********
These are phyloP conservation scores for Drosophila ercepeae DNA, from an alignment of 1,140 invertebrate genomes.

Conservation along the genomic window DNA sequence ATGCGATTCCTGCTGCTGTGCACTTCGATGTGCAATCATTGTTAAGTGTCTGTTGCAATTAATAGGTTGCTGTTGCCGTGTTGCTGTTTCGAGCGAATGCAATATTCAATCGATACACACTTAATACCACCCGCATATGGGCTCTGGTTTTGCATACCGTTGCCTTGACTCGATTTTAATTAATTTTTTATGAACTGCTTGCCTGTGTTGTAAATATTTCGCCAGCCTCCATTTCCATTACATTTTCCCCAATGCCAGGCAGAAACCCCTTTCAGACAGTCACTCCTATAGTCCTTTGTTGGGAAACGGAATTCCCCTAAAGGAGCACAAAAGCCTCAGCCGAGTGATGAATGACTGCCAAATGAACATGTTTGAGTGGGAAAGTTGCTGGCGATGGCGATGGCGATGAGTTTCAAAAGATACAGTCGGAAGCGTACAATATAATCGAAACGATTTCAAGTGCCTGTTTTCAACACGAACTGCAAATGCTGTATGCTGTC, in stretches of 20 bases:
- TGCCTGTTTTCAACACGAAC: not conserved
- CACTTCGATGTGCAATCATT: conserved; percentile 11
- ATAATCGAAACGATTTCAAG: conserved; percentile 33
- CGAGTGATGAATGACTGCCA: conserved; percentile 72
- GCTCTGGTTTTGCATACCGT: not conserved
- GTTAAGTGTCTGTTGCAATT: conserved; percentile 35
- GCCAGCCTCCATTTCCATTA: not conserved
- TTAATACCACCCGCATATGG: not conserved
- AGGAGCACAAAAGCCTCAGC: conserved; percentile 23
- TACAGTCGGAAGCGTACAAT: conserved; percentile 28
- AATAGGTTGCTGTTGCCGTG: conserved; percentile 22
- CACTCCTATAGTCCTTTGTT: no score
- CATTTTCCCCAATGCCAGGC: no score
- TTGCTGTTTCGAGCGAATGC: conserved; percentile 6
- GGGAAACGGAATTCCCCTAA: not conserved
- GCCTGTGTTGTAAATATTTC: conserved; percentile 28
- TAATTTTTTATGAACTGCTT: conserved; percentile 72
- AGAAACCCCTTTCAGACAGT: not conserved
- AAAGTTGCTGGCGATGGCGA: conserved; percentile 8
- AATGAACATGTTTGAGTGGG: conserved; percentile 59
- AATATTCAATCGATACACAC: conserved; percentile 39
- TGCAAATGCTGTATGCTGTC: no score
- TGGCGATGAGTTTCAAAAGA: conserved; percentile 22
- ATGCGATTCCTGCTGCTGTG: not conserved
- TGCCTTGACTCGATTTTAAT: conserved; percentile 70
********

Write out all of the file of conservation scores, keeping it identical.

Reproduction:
These are phyloP conservation scores for Drosophila ercepeae DNA, from an alignment of 1,140 invertebrate genomes.

Conservation along the genomic window DNA sequence ATGCGATTCCTGCTGCTGTGCACTTCGATGTGCAATCATTGTTAAGTGTCTGTTGCAATTAATAGGTTGCTGTTGCCGTGTTGCTGTTTCGAGCGAATGCAATATTCAATCGATACACACTTAATACCACCCGCATATGGGCTCTGGTTTTGCATACCGTTGCCTTGACTCGATTTTAATTAATTTTTTATGAACTGCTTGCCTGTGTTGTAAATATTTCGCCAGCCTCCATTTCCATTACATTTTCCCCAATGCCAGGCAGAAACCCCTTTCAGACAGTCACTCCTATAGTCCTTTGTTGGGAAACGGAATTCCCCTAAAGGAGCACAAAAGCCTCAGCCGAGTGATGAATGACTGCCAAATGAACATGTTTGAGTGGGAAAGTTGCTGGCGATGGCGATGGCGATGAGTTTCAAAAGATACAGTCGGAAGCGTACAATATAATCGAAACGATTTCAAGTGCCTGTTTTCAACACGAACTGCAAATGCTGTATGCTGTC, in stretches of 20 bases:
- TGCCTGTTTTCAACACGAAC: not conserved
- CACTTCGATGTGCAATCATT: conserved; percentile 11
- ATAATCGAAACGATTTCAAG: conserved; percentile 33
- CGAGTGATGAATGACTGCCA: conserved; percentile 72
- GCTCTGGTTTTGCATACCGT: not conserved
- GTTAAGTGTCTGTTGCAATT: conserved; percentile 35
- GCCAGCCTCCATTTCCATTA: not conserved
- TTAATACCACCCGCATATGG: not conserved
- AGGAGCACAAAAGCCTCAGC: conserved; percentile 23
- TACAGTCGGAAGCGTACAAT: conserved; percentile 28
- AATAGGTTGCTGTTGCCGTG: conserved; percentile 22
- CACTCCTATAGTCCTTTGTT: no score
- CATTTTCCCCAATGCCAGGC: no score
- TTGCTGTTTCGAGCGAATGC: conserved; percentile 6
- GGGAAACGGAATTCCCCTAA: not conserved
- GCCTGTGTTGTAAATATTTC: conserved; percentile 28
- TAATTTTTTATGAACTGCTT: conserved; percentile 72
- AGAAACCCCTTTCAGACAGT: not conserved
- AAAGTTGCTGGCGATGGCGA: conserved; percentile 8
- AATGAACATGTTTGAGTGGG: conserved; percentile 59
- AATATTCAATCGATACACAC: conserved; percentile 39
- TGCAAATGCTGTATGCTGTC: no score
- TGGCGATGAGTTTCAAAAGA: conserved; percentile 22
- ATGCGATTCCTGCTGCTGTG: not conserved
- TGCCTTGACTCGATTTTAAT: conserved; percentile 70